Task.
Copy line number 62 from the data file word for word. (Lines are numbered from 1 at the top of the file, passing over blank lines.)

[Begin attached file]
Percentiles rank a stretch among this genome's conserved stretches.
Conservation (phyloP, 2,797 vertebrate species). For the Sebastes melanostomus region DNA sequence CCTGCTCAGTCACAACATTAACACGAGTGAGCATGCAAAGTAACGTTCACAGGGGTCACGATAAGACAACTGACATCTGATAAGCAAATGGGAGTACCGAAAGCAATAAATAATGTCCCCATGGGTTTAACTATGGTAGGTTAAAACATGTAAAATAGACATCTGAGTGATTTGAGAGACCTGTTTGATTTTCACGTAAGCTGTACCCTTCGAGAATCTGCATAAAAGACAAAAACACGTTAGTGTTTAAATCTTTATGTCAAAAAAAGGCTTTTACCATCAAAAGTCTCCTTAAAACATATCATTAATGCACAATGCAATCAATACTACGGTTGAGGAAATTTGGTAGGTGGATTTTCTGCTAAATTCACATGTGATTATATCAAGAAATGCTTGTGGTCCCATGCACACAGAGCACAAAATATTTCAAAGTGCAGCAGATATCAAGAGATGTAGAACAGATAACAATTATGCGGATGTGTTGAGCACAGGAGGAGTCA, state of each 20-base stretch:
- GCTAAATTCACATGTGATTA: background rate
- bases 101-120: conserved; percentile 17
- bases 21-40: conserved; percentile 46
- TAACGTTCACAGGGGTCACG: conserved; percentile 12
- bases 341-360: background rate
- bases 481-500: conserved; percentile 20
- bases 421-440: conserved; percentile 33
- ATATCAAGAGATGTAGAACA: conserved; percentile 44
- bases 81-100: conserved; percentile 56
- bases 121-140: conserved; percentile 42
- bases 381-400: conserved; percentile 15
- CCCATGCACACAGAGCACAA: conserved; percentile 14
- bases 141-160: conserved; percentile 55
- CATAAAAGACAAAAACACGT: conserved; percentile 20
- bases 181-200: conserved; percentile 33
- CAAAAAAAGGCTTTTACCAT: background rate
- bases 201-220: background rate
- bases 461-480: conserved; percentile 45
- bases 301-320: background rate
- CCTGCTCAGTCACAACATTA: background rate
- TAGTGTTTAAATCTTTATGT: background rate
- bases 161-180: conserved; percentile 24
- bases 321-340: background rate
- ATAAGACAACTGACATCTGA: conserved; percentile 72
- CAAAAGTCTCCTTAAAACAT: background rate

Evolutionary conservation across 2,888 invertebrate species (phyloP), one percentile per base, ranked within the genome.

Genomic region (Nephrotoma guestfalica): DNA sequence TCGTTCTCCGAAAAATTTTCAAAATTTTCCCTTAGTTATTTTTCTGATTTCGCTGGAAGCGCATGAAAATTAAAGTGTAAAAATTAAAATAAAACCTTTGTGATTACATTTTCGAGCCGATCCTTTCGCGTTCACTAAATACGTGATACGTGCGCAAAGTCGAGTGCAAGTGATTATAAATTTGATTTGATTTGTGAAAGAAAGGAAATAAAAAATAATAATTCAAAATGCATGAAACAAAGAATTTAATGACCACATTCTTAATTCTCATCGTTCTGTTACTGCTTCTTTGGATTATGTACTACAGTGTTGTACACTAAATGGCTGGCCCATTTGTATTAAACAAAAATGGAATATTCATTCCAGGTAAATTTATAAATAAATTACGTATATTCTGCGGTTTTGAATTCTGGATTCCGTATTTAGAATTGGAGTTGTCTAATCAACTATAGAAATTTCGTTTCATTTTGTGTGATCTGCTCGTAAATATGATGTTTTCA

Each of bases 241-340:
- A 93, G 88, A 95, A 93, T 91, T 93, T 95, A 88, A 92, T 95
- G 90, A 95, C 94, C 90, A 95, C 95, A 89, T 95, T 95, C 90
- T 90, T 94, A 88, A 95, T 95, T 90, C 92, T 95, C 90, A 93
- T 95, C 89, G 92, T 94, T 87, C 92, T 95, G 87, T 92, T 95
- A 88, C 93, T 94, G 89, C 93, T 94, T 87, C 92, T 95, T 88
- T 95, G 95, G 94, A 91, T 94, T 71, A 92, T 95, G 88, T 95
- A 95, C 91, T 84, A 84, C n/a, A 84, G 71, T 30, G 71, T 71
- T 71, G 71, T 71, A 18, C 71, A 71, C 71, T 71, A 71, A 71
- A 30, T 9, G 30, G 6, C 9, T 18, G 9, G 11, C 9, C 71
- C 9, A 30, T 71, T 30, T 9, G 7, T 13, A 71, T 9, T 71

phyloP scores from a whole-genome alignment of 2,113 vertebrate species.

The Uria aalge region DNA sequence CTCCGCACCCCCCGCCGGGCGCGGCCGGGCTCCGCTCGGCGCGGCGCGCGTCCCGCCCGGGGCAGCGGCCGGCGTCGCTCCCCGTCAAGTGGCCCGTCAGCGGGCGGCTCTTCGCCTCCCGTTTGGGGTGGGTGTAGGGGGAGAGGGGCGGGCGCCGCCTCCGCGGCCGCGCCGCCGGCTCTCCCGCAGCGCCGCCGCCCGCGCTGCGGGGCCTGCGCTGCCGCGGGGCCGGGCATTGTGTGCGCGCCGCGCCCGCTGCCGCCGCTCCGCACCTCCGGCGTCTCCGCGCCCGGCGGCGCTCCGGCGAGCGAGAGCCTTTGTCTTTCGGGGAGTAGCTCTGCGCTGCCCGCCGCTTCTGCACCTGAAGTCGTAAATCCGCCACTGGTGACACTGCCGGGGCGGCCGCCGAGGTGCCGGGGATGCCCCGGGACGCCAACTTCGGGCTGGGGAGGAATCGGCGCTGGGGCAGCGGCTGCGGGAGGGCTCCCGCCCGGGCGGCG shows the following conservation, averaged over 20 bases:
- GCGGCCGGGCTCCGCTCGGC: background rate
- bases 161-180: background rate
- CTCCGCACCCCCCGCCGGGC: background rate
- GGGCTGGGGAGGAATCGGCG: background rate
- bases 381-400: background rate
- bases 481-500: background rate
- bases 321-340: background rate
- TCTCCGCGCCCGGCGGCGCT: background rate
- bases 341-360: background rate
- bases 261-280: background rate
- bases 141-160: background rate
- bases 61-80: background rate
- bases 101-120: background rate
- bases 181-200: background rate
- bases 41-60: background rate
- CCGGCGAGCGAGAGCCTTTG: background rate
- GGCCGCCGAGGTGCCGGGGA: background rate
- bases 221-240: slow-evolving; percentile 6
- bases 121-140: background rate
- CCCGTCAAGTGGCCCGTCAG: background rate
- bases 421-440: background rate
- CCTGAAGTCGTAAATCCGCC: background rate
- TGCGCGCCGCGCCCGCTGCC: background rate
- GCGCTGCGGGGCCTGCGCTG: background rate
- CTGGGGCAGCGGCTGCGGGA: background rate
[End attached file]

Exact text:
- CCCGTCAAGTGGCCCGTCAG: background rate